Queen Women History Forgot: Hilda Matheson

Hilda Matheson was a pioneer in every sense of the word.

For Women’s History Month, GO is celebrating LGBTQ women we wish we could have learned about in high school history class.

Courtesy of BBC Archives

Hilda Matheson was a pioneer in every sense of the word. She was BBC’s very first Director of Talks and worked tirelessly to impact and change the way that spoken word was delivered to the public. Matheson was a builder of systems and a specialist of details when it came to everything broadcasting related.

In 1928 the ban on broadcasting was overturned and the BBC began reporting rather than simply reading bullet points on air. Matheson was the mastermind behind creating a common standard for creating social commentary behind the factual reporting. She used her network of British political and academic elite to build the repertoire that the BBC is still known for today. Included in the list of speakers she brought in to give presentations was E.M. Forster, John Maynard Keynes, George Bernard Shaw, H. G. Wells, Rebecca West, Vita Sackville-West and Virginia Woolf. Matheson worked to create a more personal experience for radio listeners, recognizing that neither lectures or speeches were appropriate for this new form of communication.

“Broadcasting and other forms of electrical communications have sprung up to meet the urgent requirements of a world which must perish unless it can devise an organization capable of expressing its human and economic unity. [Broadcasting answers] the need for rapid interchange of news and views, for familiarizing each country with the ideas and habits of all other countries, and above all the need for an education which may fit men and women, literate and illiterate, for the complicated world of tomorrow,” Matheson wrote in her 1933 book “Broadcasting,” which became the first authoritative book on the subject.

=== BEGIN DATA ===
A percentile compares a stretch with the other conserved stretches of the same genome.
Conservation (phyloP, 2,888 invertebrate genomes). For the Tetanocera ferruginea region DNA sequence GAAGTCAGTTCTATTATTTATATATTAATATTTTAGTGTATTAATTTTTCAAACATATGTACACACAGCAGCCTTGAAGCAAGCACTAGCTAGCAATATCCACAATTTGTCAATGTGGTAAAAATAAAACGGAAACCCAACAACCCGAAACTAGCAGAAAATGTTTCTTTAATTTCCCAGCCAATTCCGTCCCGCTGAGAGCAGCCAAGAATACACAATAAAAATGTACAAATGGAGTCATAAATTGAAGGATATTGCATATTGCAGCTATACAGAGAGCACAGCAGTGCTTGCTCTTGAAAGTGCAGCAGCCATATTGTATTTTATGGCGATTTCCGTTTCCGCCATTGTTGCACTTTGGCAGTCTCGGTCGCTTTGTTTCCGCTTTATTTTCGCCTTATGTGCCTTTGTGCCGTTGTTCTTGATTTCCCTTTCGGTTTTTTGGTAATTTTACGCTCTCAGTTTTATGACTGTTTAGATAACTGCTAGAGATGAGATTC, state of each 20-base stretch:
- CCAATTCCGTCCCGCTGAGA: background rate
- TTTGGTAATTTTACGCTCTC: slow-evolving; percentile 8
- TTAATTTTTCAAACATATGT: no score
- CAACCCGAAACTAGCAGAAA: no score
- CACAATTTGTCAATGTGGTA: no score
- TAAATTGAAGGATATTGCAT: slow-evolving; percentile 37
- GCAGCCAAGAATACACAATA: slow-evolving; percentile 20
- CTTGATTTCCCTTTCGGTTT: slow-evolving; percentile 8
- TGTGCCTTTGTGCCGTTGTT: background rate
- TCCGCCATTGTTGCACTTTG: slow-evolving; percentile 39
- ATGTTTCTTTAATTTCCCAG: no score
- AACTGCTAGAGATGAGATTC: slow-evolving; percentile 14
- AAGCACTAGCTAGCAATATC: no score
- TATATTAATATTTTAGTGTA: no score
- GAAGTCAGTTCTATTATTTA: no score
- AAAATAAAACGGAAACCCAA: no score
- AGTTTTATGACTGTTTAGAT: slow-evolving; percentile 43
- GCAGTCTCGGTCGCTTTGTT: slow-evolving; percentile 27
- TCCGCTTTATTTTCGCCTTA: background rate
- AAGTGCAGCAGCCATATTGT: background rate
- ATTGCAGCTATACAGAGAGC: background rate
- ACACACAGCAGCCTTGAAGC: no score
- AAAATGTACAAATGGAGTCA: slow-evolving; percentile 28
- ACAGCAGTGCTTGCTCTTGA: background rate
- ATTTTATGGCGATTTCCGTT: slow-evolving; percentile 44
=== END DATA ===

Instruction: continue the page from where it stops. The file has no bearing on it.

She was also a lesbian. It could be said that Matheson’s type was poets.  She had serious romantic relationships with both Vita Sackville-West and Dorothy Violet Wellesley, Duchess of Wellington, who were also exes of each other (ahem – lesbian love triangle).

Matheson had a knack for words as she famously wrote Vita over 800 pages in love letters. In her writing, Matheson continual defends her queer identity as “a state of being she was proud of, not a choice to hide.” Matheson and Dorothy Violet Wellesley were lovers for over 8 years. They both wrote about this relationship being a key stabilizer in both their lives. However, their love story tragically came to an end when Matheson died during a routine thyroid operation.

Matheson with her peer Lord Hailey in 1938Courtesy of BBC Archive

Radio was virtually a new form of communication when Matheson began her leadership at Talks. She made Talks one of the most popular programs on BBC because of her style of vetting every script and preparing the speakers by training them to speak as if they were conversing with a friend, rather than providing a college lecture. Matheson believed in empowering the listeners with information so they could grow in their understanding of political issues and shape their own informed opinions.

Beyond her devotion to broadcasting, Matheson also created Questions for Women Voters after the passing of Equal Franchise Act in 1928 as well as the creation of The Week in Westminster (which is still on air today) to provide civics lessons for new members of the electorate.

However, it was her commitment to building trust and providing challenging commentary on air which ultimately led to her leave from the BBC in 1932. At a time when the world most needed honest and forthcoming political commentary, she found herself in a constant battle with John Reith who was head of BBC at the time. Reith took issue with Matheson’s left-leaning politics and began to impose censorship on her shows. Matheson couldn’t stand for this and tendered her resignation shortly after.

You can see a portrayal of Matheson’s life in Sarah-Jane Stratford’s book “Radio Girls.”

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